Taking away voices – a rant on authenticity, transparency and freedom of expression

The NHL has unveiled a strict social media policy for their players which includes extensive blackout periods when players and team personnel cannot update or tweet statuses on social media.

[blackbirdpie url=”http://twitter.com/#!/grabs40/status/114170216937828352″]

Interesting, and telling, hashtag on this tweet from Michael Grabner of the NY Islanders.

Now, the NHL is not the first major sport to enact a SM policy for players. And true, these people fall into the realm of public figures, but for me that doesn’t diminish the fact that this represents a chilling intimidation practice that I think is being carried out in other workplaces as well.

But don’t we have rights?

I read stuff like this and I worry. I worry about how much power organizations have over their people – of employers over employees – and how that power manifests itself and extends into the personal lives of the people and forces them to be silent. I worry about things like freedom of expression and the guarantee that, in Canada at least, we have (emphasis mine):

… freedom of thought, belief, opinion and expression, including freedom of the press and other media of communication.

I think there is a danger here as social networks become more entwined into the fabric of our lives – that if you choose to engage in a social network, be ready to have what you say scrutinized by the company you work for. The corporation owns you by virtue of the fact that they give you a paycheque, and you may be one keystroke away from getting Dooced. It’s sad that the example of Heather Armstrong happened almost 10 years ago, and in that time we have evolved our thinking in a manner which doesn’t view what the company that fired Heather as wrong, but instead have shifted the focus onto the importance of “managing” our digital identities through the lens of what our employers, present and future, may find acceptable.

Save anonymous for those who need it

I find this style of control by an employer over an employee not only wrong, but also dangerous for social media because it not only silences people from speaking and having a voice, but it also reinforces/forces anonymity on the net, something I am generally opposed to. People who can’t speak publicly as themselves will just take on anonymous pseudonyms or adopt elaborate codes to conceal what they are really saying. Not to say when there are not legitimate needs for people to be anonymous on the net (fear of political persecution, for example), but bending to the social media will of an employer is not one of those reasons. Let’s save anonymous for those who need it and make authentic the default.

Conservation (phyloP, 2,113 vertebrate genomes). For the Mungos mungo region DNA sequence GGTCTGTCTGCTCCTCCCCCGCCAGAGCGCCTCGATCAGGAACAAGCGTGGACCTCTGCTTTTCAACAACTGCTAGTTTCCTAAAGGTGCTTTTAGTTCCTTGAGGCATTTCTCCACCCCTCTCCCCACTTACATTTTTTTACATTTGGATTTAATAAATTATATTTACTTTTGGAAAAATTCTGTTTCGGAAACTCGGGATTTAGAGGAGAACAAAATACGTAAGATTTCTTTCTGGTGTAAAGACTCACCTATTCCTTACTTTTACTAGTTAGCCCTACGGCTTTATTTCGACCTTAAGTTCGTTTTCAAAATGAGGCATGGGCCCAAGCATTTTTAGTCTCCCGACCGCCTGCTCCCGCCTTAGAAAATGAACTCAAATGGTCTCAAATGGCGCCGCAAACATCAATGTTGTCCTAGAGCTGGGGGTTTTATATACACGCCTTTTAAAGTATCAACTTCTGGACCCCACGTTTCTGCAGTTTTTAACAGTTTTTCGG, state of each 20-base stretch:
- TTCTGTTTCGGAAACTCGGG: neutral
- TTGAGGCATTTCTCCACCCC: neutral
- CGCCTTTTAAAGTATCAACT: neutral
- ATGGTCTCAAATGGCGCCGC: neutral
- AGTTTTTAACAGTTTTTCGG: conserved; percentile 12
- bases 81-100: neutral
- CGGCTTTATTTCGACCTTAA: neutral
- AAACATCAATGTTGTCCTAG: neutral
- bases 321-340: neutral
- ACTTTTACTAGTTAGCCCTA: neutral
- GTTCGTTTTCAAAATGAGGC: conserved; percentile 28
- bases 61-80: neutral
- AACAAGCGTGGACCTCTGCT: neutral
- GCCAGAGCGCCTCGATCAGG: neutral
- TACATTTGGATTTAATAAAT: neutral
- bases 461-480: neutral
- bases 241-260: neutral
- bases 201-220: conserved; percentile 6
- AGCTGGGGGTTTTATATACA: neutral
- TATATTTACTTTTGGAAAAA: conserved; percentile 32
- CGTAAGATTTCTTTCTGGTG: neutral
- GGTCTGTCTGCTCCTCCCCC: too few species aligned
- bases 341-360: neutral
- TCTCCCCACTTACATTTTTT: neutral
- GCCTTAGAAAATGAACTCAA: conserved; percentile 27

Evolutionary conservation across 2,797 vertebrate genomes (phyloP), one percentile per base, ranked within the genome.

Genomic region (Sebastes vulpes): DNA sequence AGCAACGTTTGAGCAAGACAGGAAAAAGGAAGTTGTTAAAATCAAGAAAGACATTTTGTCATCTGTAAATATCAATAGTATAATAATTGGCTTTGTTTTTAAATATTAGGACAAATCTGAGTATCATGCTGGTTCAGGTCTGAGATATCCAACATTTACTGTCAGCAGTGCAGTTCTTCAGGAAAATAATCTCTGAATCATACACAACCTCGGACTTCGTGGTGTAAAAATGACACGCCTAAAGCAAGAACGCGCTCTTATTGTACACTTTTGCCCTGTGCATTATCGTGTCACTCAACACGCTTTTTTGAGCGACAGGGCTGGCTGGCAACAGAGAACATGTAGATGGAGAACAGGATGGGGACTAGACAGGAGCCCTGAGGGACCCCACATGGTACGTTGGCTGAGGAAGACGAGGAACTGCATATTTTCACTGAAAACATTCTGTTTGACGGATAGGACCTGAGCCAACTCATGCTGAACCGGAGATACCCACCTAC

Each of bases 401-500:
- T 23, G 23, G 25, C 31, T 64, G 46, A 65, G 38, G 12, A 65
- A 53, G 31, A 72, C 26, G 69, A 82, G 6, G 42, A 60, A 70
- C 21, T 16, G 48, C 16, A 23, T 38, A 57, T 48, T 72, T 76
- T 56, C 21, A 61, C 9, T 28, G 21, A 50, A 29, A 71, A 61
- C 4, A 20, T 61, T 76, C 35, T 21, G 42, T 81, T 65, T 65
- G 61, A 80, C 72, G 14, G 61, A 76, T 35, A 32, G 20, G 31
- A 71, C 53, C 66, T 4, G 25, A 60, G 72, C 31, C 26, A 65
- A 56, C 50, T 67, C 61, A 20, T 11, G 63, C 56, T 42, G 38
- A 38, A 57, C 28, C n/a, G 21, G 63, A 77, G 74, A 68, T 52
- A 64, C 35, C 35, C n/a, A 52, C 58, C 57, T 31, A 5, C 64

Let’s be real

I acknowledge that sometimes I have a naive view of social networks, and that how I wish they worked is often in conflict with how they actually work. I think they are at their most powerful when people using them are real people, free and unencumbered to be real people, full of foibles and contradictions that real people exhibit. They are not afraid to post a half baked thought or something that might be viewed by some as controversial or provocative. That they have the opportunity to use their social network accounts to provide an accurate reflection of who they really are as people and not as corporate or political autobots.

Real and virtual – it’s all the same

In a perfect world, I would have the same level of freedom to express myself in a social network as I would have in the real world. That is to say, I should have the freedom to be bound by the same social conventions that bound my expressions in real life. In my heart, I would hope that this is where we are heading as a society. That actions on social networks are judged in the same manner as actions in real life. If you are an ass in real life, then chances are good you will expose yourself as an ass online. It is only in this way do I believe social networks can truly be “authentic”.

But when we begin to closely tie our online identities with those of our employers, and they begin to call the shots (both explicitly and implicitly), we lose this authenticity, and we lose who we truly are. When authenticity begins to get questioned, trust erodes, and when trust erodes and motives get questioned all the time, we grow tired and cynical and, most likely, withdraw. Disengage from the network because it loses value for us. And if that happens, I believe we have lost something that is hard to replace, and squandered a truly unique opportunity in our human evolution to connect at a very deep level with other human beings; human beings full of contradictions, who make mistakes, who post half baked ideas, who continually evolve and change throughout their lifetime. Who are real and truly authentic.


Clint Lalonde

Just a guy writing some stuff, mostly for me these days on this particular blog. For my EdTech/OpenEd stuff, check out https://edtechfactotum.com/.

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